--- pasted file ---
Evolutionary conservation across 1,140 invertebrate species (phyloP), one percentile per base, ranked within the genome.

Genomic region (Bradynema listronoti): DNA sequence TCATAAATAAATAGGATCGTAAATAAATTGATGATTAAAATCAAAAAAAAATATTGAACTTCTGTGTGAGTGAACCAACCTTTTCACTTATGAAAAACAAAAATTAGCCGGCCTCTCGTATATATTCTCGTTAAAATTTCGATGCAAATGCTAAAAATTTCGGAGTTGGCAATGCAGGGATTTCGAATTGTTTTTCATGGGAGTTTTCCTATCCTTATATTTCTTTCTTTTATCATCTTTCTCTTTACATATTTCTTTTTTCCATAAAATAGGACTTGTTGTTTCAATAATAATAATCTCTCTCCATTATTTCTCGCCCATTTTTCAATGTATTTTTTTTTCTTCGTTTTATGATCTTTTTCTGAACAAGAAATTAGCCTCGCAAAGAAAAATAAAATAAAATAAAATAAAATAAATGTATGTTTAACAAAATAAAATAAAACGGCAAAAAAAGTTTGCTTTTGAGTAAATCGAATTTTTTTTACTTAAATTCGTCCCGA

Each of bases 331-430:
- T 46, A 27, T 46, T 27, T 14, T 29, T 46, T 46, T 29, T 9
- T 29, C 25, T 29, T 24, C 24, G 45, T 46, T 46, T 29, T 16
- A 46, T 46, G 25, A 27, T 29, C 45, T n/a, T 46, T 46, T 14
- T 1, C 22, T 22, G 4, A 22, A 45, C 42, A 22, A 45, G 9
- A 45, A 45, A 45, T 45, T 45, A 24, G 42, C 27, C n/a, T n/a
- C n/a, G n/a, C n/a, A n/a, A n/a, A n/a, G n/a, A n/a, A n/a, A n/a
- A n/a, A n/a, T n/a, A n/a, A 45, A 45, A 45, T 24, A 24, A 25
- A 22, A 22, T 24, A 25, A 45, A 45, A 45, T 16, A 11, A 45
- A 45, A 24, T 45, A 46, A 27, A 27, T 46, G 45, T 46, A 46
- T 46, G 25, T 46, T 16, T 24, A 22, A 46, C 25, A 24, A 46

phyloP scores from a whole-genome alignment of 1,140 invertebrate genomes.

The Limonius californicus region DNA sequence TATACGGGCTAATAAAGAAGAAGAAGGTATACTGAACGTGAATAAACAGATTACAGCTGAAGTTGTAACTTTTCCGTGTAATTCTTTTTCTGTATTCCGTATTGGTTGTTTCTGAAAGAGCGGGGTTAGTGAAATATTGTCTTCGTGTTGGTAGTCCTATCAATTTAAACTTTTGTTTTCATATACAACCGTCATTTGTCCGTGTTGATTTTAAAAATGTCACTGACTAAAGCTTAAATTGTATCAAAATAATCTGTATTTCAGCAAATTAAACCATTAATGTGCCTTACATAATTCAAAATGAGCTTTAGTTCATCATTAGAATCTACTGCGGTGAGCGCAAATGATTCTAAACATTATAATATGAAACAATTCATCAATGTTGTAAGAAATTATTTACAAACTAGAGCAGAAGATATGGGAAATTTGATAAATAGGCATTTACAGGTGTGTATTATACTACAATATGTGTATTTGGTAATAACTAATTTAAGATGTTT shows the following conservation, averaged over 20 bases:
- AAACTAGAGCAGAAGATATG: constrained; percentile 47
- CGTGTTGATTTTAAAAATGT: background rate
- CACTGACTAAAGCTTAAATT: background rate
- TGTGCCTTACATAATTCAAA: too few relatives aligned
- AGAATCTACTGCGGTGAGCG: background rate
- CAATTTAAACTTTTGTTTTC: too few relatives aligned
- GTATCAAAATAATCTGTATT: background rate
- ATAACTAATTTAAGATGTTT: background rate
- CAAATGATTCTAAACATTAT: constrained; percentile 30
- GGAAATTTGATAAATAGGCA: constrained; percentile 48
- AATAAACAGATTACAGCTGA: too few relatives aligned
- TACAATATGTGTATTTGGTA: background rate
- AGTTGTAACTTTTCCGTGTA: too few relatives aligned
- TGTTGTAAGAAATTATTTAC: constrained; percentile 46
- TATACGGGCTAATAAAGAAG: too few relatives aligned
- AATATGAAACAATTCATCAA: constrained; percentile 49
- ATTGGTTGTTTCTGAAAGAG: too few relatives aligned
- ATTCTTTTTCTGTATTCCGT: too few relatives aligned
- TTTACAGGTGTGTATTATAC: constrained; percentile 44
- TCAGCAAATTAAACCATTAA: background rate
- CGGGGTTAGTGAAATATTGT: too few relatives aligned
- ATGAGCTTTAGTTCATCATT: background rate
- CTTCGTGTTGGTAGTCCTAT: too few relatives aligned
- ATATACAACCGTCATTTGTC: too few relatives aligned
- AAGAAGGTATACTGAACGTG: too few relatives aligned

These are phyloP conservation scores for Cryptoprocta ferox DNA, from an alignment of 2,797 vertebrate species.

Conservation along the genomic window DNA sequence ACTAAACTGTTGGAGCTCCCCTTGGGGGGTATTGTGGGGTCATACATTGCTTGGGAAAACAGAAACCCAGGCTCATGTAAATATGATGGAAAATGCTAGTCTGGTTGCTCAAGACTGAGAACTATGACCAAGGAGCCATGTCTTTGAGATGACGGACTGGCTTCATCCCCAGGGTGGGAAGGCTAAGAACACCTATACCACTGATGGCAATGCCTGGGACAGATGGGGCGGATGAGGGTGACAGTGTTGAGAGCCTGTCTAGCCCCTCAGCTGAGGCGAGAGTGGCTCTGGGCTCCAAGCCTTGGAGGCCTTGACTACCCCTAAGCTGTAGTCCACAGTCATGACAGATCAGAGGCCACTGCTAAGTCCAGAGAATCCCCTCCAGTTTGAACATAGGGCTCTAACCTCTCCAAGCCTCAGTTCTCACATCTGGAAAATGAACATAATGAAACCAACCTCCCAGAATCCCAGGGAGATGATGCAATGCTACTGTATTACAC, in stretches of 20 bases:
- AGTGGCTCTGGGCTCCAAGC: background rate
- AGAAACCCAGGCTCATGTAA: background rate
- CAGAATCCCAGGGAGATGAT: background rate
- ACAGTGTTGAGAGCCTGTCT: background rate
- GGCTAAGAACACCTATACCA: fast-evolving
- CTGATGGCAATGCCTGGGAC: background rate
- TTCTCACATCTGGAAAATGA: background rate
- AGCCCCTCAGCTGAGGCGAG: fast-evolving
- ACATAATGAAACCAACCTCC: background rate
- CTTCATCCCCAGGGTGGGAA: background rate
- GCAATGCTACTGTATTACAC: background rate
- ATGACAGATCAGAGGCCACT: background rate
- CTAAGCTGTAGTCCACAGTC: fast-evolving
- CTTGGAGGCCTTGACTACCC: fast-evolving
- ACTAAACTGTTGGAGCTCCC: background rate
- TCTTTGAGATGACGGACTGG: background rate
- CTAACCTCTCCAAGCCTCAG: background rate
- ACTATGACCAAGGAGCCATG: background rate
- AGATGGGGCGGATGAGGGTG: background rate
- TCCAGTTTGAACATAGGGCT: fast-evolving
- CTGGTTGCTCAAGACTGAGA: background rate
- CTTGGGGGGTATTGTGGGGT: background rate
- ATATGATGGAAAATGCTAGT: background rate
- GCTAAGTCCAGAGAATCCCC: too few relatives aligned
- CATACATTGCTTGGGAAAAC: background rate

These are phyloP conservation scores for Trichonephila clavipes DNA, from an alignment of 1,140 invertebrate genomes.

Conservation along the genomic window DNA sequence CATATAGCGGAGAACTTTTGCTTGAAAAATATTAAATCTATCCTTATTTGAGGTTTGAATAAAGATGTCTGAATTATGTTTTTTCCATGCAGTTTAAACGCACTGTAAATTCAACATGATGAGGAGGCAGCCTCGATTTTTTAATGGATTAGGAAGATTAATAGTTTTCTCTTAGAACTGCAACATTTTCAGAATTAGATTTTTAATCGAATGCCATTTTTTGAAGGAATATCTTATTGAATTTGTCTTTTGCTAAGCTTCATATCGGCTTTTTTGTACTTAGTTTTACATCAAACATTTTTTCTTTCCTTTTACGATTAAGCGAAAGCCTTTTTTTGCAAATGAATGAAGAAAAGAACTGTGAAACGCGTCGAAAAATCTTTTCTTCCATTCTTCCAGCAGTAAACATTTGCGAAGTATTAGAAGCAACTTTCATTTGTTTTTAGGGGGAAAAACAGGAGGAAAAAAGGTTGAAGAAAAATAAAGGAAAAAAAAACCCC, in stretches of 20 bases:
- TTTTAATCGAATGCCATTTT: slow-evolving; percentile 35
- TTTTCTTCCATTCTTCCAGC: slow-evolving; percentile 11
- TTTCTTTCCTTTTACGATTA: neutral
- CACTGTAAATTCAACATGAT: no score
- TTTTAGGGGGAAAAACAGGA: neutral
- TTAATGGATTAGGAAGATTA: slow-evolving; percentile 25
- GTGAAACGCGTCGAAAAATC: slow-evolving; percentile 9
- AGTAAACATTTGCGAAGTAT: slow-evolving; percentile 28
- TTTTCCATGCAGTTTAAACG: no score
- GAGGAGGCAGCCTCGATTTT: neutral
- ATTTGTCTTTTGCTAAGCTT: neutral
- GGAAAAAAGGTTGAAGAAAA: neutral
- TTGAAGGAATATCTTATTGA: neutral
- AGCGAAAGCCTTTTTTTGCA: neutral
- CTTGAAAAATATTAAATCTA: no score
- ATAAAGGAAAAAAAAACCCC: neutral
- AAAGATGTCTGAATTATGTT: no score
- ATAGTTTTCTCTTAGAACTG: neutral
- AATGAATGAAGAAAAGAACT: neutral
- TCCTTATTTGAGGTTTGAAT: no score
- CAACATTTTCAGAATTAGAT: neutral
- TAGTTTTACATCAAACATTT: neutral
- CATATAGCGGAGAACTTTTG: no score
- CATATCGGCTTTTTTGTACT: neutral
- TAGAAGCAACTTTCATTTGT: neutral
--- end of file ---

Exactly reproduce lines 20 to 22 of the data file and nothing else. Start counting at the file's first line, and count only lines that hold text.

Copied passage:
- AGAATCTACTGCGGTGAGCG: background rate
- CAATTTAAACTTTTGTTTTC: too few relatives aligned
- GTATCAAAATAATCTGTATT: background rate